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Stress and the Celiac: How to Fuel Research and Solve Challenges
We all know about stress. If we have a pulse, we have it. Scientific research supports the theory that it shortens our lives: “Chronic psychological stress appears to accelerate biological aging.” As a person dedicated to leading a healthy, active life, this worries me. As someone living with celiac disease, you can understand the stress that comes with thinking about our treatment day in and day out.
Sure, we get good at managing the gluten-free diet over time. But that doesn’t mean the treatment of celiac disease comes without stress.
The National Foundation for Celiac Awareness (NFCA) recently hosted its 2015 Research Summit, which brought patients, industry and research leaders together in one room to identify the unmet needs of people living with celiac disease and map out a plan to fill the gaps.
At the Summit, a number of people with celiac disease who have been diagnosed for years admitted that they had suppressed their conscious awareness of the burden of living with the disease. When given a forum to share their stories with researchers, officials from the National Institutes of Health (NIH), and clinicians, they realized that there was more pressure under their lids than they had previously let themselves recognize.
We are resilient, but it doesn’t mean that the stress isn’t real and taking a toll on our well-being and long-term health outcomes. Daniel A. Leffler, MD, MS, Director of Research at the Celiac Center of Beth Israel Deaconess Medical Center (BIDMC) and NFCA Scientific/Medical Advisory Council member agrees. At the Summit he noted, “Celiac disease can be a life-saving diagnosis, but it also comes with a great deal of responsibility, effort and burden.” Much of which, he says, which is largely unrecognized by the medical community.
Researchers and clinicians that attended the Summit are very optimistic about the future and some even speculated that within just a decade, we could have a cure for celiac disease. Equally exciting is the possibility that curing celiac disease could lead to a far better understanding of other autoimmune diseases (multiple sclerosis and type 1 diabetes to name a few). Since celiac disease is the only autoimmune disease with a known trigger (gluten), it could serve as the gateway to potentially unlocking all of autoimmunity.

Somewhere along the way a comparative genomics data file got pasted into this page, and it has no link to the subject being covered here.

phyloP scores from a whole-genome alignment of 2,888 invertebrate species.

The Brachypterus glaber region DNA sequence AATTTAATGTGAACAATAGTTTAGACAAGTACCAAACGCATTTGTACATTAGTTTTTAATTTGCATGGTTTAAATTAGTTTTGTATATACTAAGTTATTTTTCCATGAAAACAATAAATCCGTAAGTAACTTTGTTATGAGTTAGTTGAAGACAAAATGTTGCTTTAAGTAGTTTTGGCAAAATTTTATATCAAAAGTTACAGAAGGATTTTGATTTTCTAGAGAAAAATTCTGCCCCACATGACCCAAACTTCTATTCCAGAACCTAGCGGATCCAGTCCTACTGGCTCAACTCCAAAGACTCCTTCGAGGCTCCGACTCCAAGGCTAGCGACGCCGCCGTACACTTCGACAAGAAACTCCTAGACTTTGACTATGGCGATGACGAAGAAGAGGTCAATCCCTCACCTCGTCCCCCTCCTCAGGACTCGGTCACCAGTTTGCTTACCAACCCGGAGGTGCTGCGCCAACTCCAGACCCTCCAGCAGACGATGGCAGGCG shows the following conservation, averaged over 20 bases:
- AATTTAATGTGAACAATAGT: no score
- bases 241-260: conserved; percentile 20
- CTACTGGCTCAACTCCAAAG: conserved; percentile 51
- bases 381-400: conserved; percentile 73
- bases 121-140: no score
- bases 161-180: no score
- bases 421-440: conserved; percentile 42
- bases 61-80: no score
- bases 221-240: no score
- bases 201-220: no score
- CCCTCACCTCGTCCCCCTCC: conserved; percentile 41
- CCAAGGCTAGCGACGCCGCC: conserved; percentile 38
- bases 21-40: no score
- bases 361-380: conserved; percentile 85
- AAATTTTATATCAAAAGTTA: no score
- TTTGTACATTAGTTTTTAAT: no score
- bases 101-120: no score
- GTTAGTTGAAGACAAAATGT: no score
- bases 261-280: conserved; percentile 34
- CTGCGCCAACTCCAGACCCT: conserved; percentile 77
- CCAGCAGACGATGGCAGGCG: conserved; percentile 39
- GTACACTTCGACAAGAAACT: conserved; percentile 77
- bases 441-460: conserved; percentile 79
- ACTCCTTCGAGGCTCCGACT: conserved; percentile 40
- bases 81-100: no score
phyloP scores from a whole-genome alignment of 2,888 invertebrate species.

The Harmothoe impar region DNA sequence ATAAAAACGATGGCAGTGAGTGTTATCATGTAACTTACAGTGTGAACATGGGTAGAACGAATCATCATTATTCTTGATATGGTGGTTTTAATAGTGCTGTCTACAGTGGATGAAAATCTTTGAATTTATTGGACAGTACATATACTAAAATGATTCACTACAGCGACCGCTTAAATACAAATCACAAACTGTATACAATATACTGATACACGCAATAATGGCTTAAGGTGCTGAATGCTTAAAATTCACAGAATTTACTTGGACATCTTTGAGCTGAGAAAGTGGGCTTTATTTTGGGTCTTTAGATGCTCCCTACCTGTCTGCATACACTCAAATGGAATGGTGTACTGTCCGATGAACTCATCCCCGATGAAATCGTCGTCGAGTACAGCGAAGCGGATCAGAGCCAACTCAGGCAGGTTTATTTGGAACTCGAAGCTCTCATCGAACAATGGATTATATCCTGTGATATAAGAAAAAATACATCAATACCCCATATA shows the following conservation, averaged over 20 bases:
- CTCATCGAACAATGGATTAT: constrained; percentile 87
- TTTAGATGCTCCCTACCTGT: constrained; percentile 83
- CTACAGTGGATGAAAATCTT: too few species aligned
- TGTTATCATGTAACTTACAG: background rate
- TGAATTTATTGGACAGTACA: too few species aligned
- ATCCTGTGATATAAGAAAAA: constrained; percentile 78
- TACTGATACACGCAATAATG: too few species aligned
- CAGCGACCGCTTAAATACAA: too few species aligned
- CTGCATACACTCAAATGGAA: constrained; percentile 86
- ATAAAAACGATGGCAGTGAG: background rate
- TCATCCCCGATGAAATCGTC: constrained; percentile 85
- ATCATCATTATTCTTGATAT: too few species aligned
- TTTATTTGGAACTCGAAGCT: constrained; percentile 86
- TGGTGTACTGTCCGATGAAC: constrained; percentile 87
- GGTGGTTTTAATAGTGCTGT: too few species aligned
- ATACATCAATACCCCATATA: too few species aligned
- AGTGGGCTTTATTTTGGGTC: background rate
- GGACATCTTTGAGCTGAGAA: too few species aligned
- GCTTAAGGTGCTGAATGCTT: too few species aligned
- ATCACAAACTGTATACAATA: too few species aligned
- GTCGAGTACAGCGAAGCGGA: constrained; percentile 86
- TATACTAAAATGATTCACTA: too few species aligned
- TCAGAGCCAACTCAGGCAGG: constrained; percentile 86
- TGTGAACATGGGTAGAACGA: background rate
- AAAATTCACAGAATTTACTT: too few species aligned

We’re on the brink of having a pharmaceutical treatment for celiac disease. As a society, we live in a time where science is recognizing the need for and value of patient involvement in the research process. Now, patients must recognize the connection between science and our everyday lives. Once science helps us better manage celiac disease, we can take our lives back. Imagine being able to use the results of research to break down the barriers we face; what if we could send our kids on a school field trip and not worry about cross-contact? What if we could go to a social function without grilling the cook on preparation practices? Imagine if we could prevent the cascade of autoimmune diseases that can come along with undiagnosed celiac disease. Even smaller details solved by research can make our lives easier. Recently, I had a routine medical procedure and was offered crackers when I woke up from the anesthesia. Imagine being able to focus on one medical need at a time and not worry that you could accidentally be glutened in a place where you are supposed to feel safe.
Let’s go back to stress for just a moment. In a TedTalk that’s been viewed nearly 9 million times, expert psychologist Kelly McGonigal says, “The harmful effects of stress on health are not inevitable. How you think and how you act can transform your experience of stress. When you choose to view your stress response as helpful, you create the biology of courage. And when you choose to connect with others under stress, you can create resilience.”
Research has shown that changing the way we view stress can change the way it impacts our bodies. What if we could channel the stress of living with a chronic illness and instead use it to drive change? We can frame the stress as a challenge and not a threat. This is our ticket to empowerment. This is our window of opportunity to give voice to the challenges we face and demand research that will ultimately help us live better and longer.
The quickest way for those of you living with celiac disease to start having an impact on research is to join Beyond Celiac:™ NFCA’s Research Opt-In. Those who do will receive periodic email updates with information on the latest in research and opportunities to get involved.
Think about the impact that our collective input can have on research. Those of us with celiac disease are in the fight together. We can unify our voices to amplify celiac disease, be heard and help build the pathway to a cure.
To our GREAT health,
By Chef Oonagh Williams